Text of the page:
Monday, 28 February 2011

Liberation Comes at a Cost

What has a middle-eastern lentil dish got to do with liberation? Read on and you'll see. It's hard to know what to say about revolutions in the middle east and north Africa. I've blogged about this only once, in Revolution in Egypt, which drew attention to a good news story. Since then I've watched, listened and read, but feel ill-equipped to comment about the complexities of the situations. But I follow what's happening in the middle east and north Africa with concern, hope and fear. Especially Lybia today.


Will I continue to care when the world's media moves on to the next big story? I ponder the UK's involvement in supporting dictators and unjust regimes through our trade in arms and other 'defence' equipment. Since the UK is a democracy I have to say this is also my involvement. Should I feel guilty?


Today I was moved by this poetic response by Rachel Barenblat to the 2011 protests in Tunisia, Egypt, Gabon, Bahrain, Lybia and elsewhere.
FREEDOM
Liberation comes when people gather  
by the tens and by the thousands
demanding that the despot who's held the reins
step down, and in between the slogans
they dish out lentils cooked over open flame,
and homes open up so the protestors can shower
and members of one faith link hands
to protect members of another faith at prayer.
Liberation comes at a cost: not only
the horses and chariots swept away, but
innocents gunned down by their own army,
panicked children lost in the roiling crowds
activists imprisoned for speaking freely,
and when the world stops watching
they may be beaten -- or worse.
It's upon us to at least pay attention
on mobile phones and computer screens
as real people rise up to say
we have the right to congregate and to speak
we will not be silenced, we are not afraid."
Rachel, a Jewish writer and new rabbi, invites comments on this poem at her blog Velveteen Rabbi. I love the way her poem encompasses the contrasts of hope and fear, activism and obervation, mutual care and destruction. This makes it both an encouraging and an uncomfortable poem that moves from comforting hospitality (dishes of lentils, showers for protestors, different faith groups protecting each other in prayer) to the slaughter of the innocents. The last words 'we are not afraid' are resonant of many situations where courageous people in dangerous situations have spoken out for what is right, determinedly standing their ground, even to death. I wonder, should the last line be "we will not be silenced, but we are afraid"?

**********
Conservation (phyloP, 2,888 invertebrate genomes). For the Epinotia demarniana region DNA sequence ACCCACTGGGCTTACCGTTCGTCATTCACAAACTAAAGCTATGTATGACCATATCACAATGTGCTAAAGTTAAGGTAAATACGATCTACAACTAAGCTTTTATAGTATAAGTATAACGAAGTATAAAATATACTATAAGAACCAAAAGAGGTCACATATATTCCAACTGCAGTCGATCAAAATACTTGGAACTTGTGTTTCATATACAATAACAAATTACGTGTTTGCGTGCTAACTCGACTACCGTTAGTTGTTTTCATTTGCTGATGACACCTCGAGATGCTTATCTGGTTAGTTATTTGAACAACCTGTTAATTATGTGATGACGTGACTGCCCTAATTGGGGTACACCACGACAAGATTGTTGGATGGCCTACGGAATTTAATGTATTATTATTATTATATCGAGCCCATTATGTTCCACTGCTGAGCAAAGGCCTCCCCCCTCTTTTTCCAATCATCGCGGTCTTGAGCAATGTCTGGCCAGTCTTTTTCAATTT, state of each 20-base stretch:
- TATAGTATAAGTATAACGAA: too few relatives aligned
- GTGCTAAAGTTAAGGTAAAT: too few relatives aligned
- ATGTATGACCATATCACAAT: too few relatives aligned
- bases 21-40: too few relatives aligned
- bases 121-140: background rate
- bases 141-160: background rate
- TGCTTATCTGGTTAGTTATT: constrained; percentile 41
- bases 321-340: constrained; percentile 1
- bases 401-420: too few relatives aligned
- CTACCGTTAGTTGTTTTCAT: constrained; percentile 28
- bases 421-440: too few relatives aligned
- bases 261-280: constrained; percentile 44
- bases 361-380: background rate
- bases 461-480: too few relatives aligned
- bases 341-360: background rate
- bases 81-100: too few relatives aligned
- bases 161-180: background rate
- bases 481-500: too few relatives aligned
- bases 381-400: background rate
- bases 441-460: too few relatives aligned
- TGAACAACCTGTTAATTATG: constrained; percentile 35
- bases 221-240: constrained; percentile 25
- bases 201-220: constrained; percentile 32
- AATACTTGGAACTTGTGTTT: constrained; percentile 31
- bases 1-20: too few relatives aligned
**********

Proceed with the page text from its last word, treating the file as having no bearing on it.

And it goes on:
6 comments:

  1. I have been reading about the cruel punishment of dissidents in Libya and I wouldn't blame those who are still free to protest for being afraid, if indeed they are. It's a dreadful situation that needs international intervention asap.

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  2. I think it is not only those who are still free to protest in Libya who have reason to be afraid, but also the wider international community. I agree that international intervention is needed, but in what way, without causing greater problems?

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  3. Now it's my turn to check out your blog!

    I heard on the news in the last day or so that when people who live under dictators like Qadaffi are no longer afraid, then the dictator's time is up and it's only a matter of time before he will be gone. This seems like what the poem is saying - once people are no longer afraid, even to die, they become free, and so their country will become free.

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  4. 'Penelopepiscopal' - thanks for visiting my blog. You've probably noticed I'm following yours now. Interesting thought that true freedom is experienced by those who are no longer afraid, even to die. Or are people also free who are afraid, but still stand up for a just cause?

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  5. Doing something even when afraid is having courage. Which is one of the best virtues (even though I am sure all virtues are good, ha ha). Courageous people are also free, yes. Maybe it's a slight nuance, though, but I think that the poet is speaking of the freedom that comes from being unafraid.

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  6. "the poet is speaking of the freedom that comes from being unafraid" - yes, I'm sure she is.

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